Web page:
IXs.  The recommended protocol defined to transport AAA information
   is DIAMETER [7].

   Depending of the functionality provided by the IX to the clients
   (ISPs or end users), the AAA service has different requirements.  For
   example, the IX could need to offer secure access control to end
   users connected directly to the network IX, also, the AAA services

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   can be used by the security services defined in the clients ISP
   service network.  Some of the possible alternatives are listed below.  IX provides only internal AAA service

   An IPv6 IX can provide AAA services to directly connected AAA end
   users, that is, users that do not arrive from a local ISP.

   When the IX network receives connections from end users through
   network access services (NAS), users can be authenticated and
   authorized to obtain the network connection using the local AAA
   server sited in the IX service network.

   If the number of NAS in the IX network becomes unmanageable,
   intermediate elements can be used, like Relay or Proxy AAA agents.

   If the user's authentication or authorization process requires the
   exchange of information between external AAA servers, then a Redirect
   AAA service (described below) can be deployed locally.  IX provides accounting service to ISPs

   The AAA service can be used only to get accounting information about
   the connected ISPs.  For example, an IX charges to ISP by the
   bandwidth consumed in the link between them, the IX can deploy an AAA
   service used to obtain accounting information from the link to the
   ISP.  In this case could not have authentication or authorization
   process.  IX provides AAA Routing service

   Assuming an IX with several local ISPs, when an AAA server (AAA-A)
   sited on a local ISP network (ISP-A) needs to exchange information to
   another AAA server (AAA-B) sited on another local ISP network
   (ISP-B), the IX can provide Relay and Proxy AAA services to allow
   AAA-A to reach easily AAA-B and vice-versa.  IX provides AAA Redirect service

   If AAA servers sited in ISPs local to an IX need to interact with
   external to the IX AAA servers.  The own IX can provide a common AAA
   Redirect service to allow locate and provide information about these
   remote servers.  IX provides AAA Translation Service

   Supposing the common situation, in which the ISPs have a RADIUS [8]
   or TACACS+ [9] system used to authenticate users, the IX can offer a

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   common point to translate the RADIUS domains to DIAMETER domains,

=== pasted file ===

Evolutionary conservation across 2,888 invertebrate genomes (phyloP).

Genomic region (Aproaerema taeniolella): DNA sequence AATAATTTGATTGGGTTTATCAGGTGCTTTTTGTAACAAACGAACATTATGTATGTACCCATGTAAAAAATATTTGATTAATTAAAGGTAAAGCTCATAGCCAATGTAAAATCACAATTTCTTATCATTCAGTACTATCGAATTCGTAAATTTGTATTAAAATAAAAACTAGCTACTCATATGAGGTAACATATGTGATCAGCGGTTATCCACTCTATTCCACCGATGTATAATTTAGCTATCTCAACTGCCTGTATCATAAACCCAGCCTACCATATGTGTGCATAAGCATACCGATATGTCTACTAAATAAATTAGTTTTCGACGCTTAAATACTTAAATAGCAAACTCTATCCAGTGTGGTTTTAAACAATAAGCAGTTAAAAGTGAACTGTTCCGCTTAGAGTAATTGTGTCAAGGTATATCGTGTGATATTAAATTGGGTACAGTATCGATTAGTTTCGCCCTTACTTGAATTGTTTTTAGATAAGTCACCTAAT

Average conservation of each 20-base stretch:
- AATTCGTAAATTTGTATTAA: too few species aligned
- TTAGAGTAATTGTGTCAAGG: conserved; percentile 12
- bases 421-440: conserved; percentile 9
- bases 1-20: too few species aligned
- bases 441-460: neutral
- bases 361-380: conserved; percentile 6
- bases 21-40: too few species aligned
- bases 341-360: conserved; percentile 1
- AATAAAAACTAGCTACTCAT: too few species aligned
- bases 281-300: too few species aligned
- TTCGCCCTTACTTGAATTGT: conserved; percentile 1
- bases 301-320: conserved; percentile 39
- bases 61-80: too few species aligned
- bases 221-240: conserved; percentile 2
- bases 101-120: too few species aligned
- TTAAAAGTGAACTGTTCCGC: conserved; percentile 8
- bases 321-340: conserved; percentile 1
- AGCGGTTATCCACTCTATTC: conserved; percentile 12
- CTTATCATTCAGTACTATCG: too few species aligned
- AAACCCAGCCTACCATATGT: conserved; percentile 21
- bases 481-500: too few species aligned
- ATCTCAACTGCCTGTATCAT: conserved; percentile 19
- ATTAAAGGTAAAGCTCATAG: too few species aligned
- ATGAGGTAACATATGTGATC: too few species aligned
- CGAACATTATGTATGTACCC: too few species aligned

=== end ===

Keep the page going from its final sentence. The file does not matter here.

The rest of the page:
adding additional functionalities to the RADIUS technology.  This
   translation can be done placing an AAA translation service in the IX

   To locate an AAA infrastructure inside an IX network implies to
   provide authentication and authorization services.  In base of the
   AAA specification, the AAA server could use ASM modules to interact
   with external entities, which offer advanced authentication and
   authorization services to help the AAA server.  That is, advanced
   authentication and authorization entities could be deployed in the
   IX.  An authentication system can be deployed using a Public Key
   Infrastructure (PKI) and an authorization system can be deployed
   using an Authorization Authority, based, for example, on SAML or PMI

   Moreover, to locate an AAA infrastructure inside an IX may imply that
   the AAA services need to establish authorization and authentication
   data exchanges between external AAA servers.  These external servers
   sometimes have a trusted relationship with the original IX, but in
   other occasions, the AAA servers belong to not previously known
   organizations.  In any case the exchange between servers must be
   protected establishing secure channels, commonly using IPsec or TLS
   protocols.  The secure channels should be established using public
   key cryptography to avoid the problem of distribute secret keys
   between organizations.

   If the AAA servers belong to a well-known organization, a
   cross-certification relationship can be established between the
   servers to protect the AAA exchanges.  If the AAA servers belong to a
   not known organization the exchange only could be possible if a
   certification path can be discovered between the peers CAs.

   Additionally in large networks, which may include millions of users,
   the management of mobility services and as a consequence their Home
   Agents, become operationally and administratively a complex scenario.
   Then a solution where the AAA infrastructure can help to solve this
   situation and then the integration of a AAA services like this within
   the IX is needed.

6.1.5  Multicast

   Multicast Transmission Services are one of the services that can be
   provided in this advanced IX scenario.  With reference to the ASM
   approach (PIM-SM particularly), the IX could be in fact the right
   location where to place the RendezVous Point, since it is the focal
   point where the IX customers and the ISP could meet.  The
   introduction of RP inside the IX could take some advantage as for

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   example the optimisation of latency in transmission with a
   better-perceived quality by the users.

6.1.6  Mobility


6.1.7  Multihoming

   Moreover, this model could facilitate a multihoming solution since a
   customer is naturally multihomed (connected to more than one LHP/ISP
   at the same time).  ??? TBD.

6.1.8  DNS


6.2  Transition services

   Most of transition mechanisms are tunnel-based and/or require a